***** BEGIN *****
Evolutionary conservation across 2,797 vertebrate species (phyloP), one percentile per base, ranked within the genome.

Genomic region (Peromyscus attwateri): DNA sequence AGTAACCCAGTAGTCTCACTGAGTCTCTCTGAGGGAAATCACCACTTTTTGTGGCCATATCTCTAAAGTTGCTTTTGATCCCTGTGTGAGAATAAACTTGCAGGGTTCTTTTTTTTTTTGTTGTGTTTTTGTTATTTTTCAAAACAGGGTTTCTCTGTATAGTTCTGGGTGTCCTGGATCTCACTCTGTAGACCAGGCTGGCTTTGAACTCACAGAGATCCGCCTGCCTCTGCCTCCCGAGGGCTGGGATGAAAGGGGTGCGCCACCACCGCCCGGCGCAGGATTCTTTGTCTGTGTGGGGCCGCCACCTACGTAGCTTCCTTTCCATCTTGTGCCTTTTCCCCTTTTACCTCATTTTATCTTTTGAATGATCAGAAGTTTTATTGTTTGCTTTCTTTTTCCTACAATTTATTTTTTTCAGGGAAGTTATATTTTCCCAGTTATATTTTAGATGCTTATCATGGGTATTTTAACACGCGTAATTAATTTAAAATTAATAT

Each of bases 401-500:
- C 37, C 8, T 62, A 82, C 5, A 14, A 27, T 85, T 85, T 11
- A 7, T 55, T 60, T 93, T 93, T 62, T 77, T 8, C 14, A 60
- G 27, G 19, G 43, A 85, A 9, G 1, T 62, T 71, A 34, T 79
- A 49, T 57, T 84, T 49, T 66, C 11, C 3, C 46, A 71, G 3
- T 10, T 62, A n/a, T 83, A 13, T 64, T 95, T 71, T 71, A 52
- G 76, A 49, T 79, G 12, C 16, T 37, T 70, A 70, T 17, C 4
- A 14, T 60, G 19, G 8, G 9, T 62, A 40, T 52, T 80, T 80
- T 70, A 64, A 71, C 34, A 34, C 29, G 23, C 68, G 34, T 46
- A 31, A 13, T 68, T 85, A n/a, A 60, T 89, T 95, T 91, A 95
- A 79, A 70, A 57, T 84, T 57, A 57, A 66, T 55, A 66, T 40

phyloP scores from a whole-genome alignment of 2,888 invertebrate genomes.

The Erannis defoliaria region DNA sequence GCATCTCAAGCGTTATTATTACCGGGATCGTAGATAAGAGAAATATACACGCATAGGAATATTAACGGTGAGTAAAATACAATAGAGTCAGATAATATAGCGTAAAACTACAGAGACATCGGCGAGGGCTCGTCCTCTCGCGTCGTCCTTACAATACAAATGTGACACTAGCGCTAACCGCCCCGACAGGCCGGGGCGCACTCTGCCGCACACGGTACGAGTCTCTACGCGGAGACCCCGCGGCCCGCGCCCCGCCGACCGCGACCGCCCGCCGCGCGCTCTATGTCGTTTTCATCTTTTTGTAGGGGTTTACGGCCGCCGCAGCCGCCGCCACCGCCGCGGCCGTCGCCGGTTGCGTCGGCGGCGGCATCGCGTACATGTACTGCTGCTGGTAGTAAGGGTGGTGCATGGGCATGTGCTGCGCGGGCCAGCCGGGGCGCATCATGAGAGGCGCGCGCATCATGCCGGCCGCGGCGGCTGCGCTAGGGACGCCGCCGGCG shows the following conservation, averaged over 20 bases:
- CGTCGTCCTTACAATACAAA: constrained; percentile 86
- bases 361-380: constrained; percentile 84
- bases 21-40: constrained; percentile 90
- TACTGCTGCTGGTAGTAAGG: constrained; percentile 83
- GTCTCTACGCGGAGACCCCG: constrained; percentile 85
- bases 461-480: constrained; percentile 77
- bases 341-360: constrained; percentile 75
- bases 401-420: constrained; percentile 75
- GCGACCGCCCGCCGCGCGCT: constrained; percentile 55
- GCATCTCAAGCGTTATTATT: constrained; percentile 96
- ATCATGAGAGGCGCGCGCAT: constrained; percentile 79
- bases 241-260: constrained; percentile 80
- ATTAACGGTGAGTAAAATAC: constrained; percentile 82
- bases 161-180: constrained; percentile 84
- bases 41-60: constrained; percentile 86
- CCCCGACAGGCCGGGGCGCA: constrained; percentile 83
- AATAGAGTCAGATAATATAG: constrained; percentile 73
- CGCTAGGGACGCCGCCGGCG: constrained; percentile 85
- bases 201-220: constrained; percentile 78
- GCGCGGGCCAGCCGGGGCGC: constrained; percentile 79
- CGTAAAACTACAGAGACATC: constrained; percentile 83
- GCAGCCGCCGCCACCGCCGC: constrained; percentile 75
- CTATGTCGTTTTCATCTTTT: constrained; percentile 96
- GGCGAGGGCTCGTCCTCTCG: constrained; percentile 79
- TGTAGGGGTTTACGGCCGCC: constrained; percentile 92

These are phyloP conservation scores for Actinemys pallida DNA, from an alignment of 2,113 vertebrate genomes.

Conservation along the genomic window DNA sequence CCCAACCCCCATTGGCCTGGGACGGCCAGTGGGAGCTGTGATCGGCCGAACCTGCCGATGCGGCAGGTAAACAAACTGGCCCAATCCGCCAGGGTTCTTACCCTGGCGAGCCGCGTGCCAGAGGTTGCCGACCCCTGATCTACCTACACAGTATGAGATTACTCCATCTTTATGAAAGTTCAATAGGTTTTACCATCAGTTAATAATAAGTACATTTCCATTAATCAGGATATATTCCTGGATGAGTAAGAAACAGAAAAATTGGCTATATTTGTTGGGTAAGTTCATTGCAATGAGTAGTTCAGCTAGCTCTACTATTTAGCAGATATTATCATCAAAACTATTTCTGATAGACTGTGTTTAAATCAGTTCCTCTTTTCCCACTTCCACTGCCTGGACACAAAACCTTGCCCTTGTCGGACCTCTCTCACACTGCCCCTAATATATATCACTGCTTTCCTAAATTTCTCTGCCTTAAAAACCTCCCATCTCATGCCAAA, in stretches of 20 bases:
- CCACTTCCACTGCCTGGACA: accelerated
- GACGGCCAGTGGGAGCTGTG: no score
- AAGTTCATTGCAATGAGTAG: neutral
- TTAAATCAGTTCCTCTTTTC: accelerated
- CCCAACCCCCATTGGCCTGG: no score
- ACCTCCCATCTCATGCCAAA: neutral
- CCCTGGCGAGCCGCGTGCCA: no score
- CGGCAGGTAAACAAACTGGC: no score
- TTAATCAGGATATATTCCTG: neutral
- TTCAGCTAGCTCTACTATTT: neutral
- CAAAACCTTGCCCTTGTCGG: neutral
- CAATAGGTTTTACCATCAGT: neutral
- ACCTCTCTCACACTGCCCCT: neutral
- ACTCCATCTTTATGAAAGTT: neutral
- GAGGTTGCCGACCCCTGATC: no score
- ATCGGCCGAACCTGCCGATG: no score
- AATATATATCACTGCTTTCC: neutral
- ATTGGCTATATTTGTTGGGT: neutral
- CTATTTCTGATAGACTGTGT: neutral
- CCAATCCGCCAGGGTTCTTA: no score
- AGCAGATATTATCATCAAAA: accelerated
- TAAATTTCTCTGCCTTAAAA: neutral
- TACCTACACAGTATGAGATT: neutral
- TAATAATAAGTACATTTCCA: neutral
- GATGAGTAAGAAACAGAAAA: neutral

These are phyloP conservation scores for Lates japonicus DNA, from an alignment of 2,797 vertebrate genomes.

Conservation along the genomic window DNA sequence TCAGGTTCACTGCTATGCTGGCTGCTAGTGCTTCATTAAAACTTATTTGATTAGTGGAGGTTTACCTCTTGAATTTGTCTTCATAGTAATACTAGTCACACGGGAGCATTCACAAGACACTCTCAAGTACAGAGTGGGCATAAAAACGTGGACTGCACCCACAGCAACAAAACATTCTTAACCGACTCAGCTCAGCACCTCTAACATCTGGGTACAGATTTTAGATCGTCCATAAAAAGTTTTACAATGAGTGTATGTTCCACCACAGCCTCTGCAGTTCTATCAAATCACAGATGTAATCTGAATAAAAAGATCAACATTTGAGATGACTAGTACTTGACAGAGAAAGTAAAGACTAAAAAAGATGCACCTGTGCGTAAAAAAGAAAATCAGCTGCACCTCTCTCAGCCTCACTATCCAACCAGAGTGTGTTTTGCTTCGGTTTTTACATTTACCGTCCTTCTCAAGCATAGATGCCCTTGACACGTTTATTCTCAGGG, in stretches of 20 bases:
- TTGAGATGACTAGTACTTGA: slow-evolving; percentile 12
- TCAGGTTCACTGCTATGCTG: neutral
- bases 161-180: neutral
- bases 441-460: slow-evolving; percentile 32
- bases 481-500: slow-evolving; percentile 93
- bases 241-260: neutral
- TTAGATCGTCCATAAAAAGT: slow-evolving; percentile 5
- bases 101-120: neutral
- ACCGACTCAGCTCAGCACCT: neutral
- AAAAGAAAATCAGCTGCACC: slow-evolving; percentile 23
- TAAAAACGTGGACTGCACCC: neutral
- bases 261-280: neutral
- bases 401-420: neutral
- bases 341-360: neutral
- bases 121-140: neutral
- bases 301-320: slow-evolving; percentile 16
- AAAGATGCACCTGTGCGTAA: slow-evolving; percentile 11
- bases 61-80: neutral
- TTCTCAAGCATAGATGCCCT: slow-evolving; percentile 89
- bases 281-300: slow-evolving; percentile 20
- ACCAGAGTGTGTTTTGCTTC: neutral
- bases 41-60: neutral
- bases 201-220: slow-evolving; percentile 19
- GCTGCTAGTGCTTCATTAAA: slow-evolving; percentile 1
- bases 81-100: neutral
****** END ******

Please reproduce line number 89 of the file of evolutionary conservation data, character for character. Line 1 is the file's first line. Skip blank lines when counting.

- bases 281-300: slow-evolving; percentile 20